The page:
“There is vast potential in the collection and use of genomic data to realize the promise of precision medicine, but we must develop forward-looking policies around genomic data before significant amounts of this data is generated,” said Catalina Lopez-Correa, Chief Operating Officer, Ruta N Medellin. “Low- and middle- income countries and emerging economies now have a unique opportunity to be ahead of the game by proactively developing policies around genomic data, and the World Economic Forum’s white paper will be extremely helpful in guiding policy development through providing frameworks and guidance around genomic data.”
The white paper should be used to drive multistakeholder discussion and decision-making, with the intent that policy-makers, business leaders, researchers and others leverage and adapt this work for use in a local context. To support this, the white paper is released with a companion ethical tensions guidance document and genomic data policy resource list.
Insufficient genomic data policies expose countries and communities to the risk that certain actors will extract genetic and biologic information from their population and use it for their own benefit. These risks have previously been realized – harming the Havasupai in the southwestern United States, the San in Southern Africa and others – and will occur again without undertaking a multistakeholder approach towards developing policies and regulations in a local context and with the inclusion of local populations.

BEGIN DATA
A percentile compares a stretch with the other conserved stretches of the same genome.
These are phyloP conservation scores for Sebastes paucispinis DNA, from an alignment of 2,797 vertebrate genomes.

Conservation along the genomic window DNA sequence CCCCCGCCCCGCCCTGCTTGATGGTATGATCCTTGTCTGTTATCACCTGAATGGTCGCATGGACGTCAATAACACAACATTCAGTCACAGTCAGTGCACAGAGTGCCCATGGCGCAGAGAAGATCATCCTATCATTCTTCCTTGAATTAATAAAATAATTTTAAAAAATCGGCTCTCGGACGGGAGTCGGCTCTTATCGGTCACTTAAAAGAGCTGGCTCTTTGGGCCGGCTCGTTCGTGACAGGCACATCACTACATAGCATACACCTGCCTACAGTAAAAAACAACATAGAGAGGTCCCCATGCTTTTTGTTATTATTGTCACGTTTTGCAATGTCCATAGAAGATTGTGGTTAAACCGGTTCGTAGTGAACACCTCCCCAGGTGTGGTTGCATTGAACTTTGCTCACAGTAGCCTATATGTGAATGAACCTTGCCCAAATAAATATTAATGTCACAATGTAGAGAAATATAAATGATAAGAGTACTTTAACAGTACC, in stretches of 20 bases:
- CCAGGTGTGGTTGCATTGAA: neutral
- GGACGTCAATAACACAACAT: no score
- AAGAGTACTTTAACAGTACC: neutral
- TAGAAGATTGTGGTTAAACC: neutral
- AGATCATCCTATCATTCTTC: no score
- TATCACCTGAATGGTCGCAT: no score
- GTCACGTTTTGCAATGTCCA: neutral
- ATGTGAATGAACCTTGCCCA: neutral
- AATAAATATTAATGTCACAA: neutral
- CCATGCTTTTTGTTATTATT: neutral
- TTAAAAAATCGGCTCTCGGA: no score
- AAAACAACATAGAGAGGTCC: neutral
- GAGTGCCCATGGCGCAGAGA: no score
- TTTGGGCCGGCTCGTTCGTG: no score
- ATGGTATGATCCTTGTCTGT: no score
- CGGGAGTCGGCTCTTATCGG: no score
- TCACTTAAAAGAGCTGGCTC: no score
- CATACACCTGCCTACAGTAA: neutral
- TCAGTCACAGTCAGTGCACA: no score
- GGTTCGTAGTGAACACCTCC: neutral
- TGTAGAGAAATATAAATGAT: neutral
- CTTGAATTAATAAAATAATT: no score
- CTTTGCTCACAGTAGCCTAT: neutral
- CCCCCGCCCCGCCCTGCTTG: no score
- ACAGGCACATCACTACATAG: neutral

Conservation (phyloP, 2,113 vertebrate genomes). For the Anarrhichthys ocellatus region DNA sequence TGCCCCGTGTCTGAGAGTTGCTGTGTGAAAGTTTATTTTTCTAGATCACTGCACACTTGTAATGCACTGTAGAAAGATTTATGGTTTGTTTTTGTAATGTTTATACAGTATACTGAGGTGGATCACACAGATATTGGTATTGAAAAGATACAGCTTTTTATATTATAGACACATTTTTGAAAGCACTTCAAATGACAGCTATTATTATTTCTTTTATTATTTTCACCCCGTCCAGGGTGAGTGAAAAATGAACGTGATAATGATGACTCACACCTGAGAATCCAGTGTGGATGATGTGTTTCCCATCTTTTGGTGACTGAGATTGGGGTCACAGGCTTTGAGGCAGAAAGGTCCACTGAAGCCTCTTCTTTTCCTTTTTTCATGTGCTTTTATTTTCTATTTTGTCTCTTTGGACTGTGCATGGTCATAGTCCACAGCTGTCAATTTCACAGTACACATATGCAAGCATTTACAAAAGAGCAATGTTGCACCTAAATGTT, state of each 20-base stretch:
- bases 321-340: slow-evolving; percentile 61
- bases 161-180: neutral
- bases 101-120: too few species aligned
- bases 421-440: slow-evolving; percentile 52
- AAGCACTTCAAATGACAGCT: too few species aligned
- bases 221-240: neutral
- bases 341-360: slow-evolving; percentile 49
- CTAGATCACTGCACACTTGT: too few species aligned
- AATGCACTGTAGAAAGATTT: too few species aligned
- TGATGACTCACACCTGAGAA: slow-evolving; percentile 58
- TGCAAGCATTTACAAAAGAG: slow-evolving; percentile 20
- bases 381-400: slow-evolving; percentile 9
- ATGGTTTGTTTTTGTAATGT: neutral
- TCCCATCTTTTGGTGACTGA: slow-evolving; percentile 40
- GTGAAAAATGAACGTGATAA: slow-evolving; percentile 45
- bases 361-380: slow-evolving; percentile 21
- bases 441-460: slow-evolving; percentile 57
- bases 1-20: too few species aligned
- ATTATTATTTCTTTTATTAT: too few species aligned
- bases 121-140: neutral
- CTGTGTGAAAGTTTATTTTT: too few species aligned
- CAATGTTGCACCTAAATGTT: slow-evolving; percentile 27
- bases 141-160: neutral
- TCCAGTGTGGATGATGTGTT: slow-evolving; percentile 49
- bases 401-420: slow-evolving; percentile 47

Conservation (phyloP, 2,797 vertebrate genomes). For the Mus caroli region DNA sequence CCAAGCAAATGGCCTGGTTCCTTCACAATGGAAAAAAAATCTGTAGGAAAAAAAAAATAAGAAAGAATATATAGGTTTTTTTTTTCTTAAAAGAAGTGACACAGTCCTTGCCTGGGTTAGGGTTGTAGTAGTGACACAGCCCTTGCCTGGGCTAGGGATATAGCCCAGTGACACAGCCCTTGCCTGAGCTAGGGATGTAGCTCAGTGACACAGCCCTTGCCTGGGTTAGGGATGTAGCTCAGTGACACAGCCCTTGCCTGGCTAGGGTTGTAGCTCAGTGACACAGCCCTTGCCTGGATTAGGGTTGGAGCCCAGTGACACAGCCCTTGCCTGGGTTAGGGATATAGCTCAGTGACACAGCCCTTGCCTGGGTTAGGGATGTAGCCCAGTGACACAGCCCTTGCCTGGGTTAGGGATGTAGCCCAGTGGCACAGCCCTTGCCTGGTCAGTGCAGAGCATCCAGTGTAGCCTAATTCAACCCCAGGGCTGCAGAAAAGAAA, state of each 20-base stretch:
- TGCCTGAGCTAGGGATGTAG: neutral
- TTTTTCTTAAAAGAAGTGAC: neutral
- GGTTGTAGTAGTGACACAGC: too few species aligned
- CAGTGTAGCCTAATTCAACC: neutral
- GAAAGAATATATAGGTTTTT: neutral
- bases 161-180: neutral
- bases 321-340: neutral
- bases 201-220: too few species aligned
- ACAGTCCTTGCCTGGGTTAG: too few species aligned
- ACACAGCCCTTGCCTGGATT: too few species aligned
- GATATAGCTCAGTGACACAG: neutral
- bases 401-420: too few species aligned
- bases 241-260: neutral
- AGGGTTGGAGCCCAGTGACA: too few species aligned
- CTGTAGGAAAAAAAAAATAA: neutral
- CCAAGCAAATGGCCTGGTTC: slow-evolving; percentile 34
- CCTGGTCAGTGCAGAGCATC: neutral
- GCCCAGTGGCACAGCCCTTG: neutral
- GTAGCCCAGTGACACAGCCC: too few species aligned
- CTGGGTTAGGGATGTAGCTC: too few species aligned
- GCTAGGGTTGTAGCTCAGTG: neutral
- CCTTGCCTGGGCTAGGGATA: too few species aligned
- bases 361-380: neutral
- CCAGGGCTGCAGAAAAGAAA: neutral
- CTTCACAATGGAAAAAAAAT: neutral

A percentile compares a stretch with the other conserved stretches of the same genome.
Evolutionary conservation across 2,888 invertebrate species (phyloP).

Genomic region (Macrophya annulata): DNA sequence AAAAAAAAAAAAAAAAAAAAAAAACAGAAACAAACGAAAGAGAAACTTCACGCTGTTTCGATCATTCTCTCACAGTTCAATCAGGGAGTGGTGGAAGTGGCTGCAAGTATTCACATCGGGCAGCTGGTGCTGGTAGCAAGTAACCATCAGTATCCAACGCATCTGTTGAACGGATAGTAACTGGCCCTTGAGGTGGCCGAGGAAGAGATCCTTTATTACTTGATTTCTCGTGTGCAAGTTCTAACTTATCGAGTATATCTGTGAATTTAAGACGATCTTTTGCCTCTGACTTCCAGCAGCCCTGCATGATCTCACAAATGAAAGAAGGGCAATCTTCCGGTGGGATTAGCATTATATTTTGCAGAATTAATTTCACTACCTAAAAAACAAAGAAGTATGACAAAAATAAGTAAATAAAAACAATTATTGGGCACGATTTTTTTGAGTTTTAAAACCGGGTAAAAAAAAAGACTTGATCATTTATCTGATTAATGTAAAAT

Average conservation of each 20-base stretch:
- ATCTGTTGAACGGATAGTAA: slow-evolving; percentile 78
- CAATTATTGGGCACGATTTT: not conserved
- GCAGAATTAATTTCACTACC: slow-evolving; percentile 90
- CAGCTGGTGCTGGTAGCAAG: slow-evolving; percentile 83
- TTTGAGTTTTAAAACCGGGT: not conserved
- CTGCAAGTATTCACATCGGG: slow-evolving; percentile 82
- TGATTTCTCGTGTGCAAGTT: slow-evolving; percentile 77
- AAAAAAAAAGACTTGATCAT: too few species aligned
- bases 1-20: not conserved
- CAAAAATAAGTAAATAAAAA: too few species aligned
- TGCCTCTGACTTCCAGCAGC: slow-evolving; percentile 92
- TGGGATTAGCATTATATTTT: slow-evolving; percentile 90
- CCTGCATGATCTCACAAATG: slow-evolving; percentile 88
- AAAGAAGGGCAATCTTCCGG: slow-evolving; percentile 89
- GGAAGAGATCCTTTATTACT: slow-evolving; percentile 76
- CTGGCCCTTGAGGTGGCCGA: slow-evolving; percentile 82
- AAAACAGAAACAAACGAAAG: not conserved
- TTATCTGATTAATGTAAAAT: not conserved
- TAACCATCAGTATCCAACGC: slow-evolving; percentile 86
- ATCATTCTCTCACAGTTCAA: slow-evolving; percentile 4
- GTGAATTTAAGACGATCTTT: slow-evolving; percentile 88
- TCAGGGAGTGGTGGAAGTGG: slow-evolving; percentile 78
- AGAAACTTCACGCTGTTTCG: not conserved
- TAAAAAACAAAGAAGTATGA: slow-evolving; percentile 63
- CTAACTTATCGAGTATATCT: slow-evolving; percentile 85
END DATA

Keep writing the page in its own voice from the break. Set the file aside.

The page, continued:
The World Economic Forum’s Platform on Shaping the Future of Health and Healthcare aims to ensure that the 9.7 billion people on earth by 2050 have equal rights to access the highest standards of health and healthcare. In accordance with this mission, we are grateful to contribute a Genomic Data Policy Framework and Ethical Tensions white paper, as part of a set of tools.